Alphabet CEO Sundar Pichai says ‘broken’ Google Voice assistant proves that A.I. isn’t sentient
Alphabet CEO Sundar Pichai said the company’s artificial intelligence technology is not anywhere near being sentient and may never get there, even as he touted A.I. as central to the $1.4 trillion company’s future.
“LaMDA is not sentient by any stretch of the imagination,” Pichai said during an onstage interview at Vox Media’s Code conference in Beverly Hills on Tuesday evening, referring to the name of one of Google’s A.I. technologies.
Google and its parent company, Alphabet, have invested heavily in developing ambitious A.I. technology to do things like spotting deadly diseases and engaging humans in lifelike conversations. He said that incorporating A.I. across Alphabet’s broad range of products is as significant to the company as its earlier transformation from desktop PCs to mobile devices.
But Alphabet’s shift to A.I. has raised concerns about various aspects of the technology, from ongoing examples of racial bias in A.I. algorithms to fears of privacy violations caused by facial recognition.
And then there is Blake Lemoine, a former Google employee who caused a stir in June by claiming that the company’s A.I. chatbot technology had attained humanlike sentience. In a blog post and in interviews with the media this summer, Lemoine said that Google’s LaMDA system for building chatbots (short for Language Model for Dialogue Applications) had the ability to think and feel like a 7- to- 9-year-old child.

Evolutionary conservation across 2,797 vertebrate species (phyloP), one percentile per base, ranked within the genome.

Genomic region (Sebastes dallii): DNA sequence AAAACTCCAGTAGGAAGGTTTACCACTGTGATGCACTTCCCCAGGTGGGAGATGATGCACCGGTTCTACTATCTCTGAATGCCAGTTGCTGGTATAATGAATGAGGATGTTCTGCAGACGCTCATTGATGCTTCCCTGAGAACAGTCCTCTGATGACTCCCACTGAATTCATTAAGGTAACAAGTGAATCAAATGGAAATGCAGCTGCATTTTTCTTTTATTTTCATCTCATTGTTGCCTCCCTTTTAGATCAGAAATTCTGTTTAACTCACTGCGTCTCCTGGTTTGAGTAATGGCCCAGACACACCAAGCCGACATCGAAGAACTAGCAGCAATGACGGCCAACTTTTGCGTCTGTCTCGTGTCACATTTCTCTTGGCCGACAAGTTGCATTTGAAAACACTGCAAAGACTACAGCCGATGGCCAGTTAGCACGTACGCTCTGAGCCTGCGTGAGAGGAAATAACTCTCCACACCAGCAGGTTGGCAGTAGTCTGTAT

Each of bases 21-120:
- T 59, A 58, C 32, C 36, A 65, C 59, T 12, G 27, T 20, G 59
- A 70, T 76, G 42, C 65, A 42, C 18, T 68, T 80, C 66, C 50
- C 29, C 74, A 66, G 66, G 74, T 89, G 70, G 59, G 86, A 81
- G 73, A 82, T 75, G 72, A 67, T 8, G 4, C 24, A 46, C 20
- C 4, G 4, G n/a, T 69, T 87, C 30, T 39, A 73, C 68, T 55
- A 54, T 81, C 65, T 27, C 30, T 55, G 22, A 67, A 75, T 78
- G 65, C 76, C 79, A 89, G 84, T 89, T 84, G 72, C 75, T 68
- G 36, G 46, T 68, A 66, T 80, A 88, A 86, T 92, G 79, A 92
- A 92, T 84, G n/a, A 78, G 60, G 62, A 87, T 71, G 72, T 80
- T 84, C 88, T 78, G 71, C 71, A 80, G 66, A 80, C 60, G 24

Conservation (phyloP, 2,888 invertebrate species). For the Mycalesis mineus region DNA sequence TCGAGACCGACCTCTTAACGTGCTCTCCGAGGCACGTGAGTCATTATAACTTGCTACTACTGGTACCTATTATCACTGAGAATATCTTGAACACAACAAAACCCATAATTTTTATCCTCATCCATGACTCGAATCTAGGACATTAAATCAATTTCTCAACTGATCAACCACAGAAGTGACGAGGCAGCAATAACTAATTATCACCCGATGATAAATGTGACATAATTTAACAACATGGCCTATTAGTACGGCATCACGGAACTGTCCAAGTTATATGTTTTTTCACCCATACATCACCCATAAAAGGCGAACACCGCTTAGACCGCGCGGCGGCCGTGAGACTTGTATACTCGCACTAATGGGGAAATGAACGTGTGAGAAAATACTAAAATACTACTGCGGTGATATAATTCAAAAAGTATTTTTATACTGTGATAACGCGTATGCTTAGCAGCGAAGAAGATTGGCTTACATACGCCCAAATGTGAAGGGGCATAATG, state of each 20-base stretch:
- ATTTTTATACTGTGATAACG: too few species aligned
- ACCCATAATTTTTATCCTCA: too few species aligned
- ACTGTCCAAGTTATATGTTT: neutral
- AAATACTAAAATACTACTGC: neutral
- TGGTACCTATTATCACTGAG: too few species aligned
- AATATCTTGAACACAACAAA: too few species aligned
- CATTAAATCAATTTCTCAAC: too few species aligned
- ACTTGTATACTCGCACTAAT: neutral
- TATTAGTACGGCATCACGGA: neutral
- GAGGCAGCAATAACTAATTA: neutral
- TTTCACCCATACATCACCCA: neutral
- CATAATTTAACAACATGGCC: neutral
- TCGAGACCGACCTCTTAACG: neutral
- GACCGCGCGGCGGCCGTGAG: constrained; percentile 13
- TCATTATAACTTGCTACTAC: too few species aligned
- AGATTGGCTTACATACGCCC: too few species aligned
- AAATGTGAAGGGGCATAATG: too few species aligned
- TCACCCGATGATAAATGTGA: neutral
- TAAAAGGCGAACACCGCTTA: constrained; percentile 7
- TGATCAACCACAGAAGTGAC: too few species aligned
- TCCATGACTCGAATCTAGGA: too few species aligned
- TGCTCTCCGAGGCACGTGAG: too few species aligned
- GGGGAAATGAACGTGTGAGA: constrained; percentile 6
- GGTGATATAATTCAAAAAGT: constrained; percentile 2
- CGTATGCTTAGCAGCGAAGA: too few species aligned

Google put Lemoine on leave after he spoke out, and fired him in July for violating company security policies.
Asked about Lemoine’s claims on Tuesday, Pichai brushed off the notion of sentient or all-powerful A.I.
“I still think there’s a long way to go. I feel like I get into philosophical or metaphysical talks often about what is sentience and what is consciousness,” Pichai noted. He said that human values are foundational to the company’s efforts to develop artificial intelligence, and that if done right, A.I. technology will be “empowering to humanity.”
Pichai said he was surprised by how big of a story the sentient A.I. incident turned into, acknowledging that it was a reflection of people’s concerns. But he noted such worries were premature at best.
”We are far from it, and we may never get there,” Pichai said in regards to sentient A.I. He then pointed to one of Google’s own consumer chat products, Google Voice, to make his point.
“The good news is that anyone who talks to Google Assistant—while I think it is the best assistant out there for conversational A.I.—you still see how broken it is in certain cases.”
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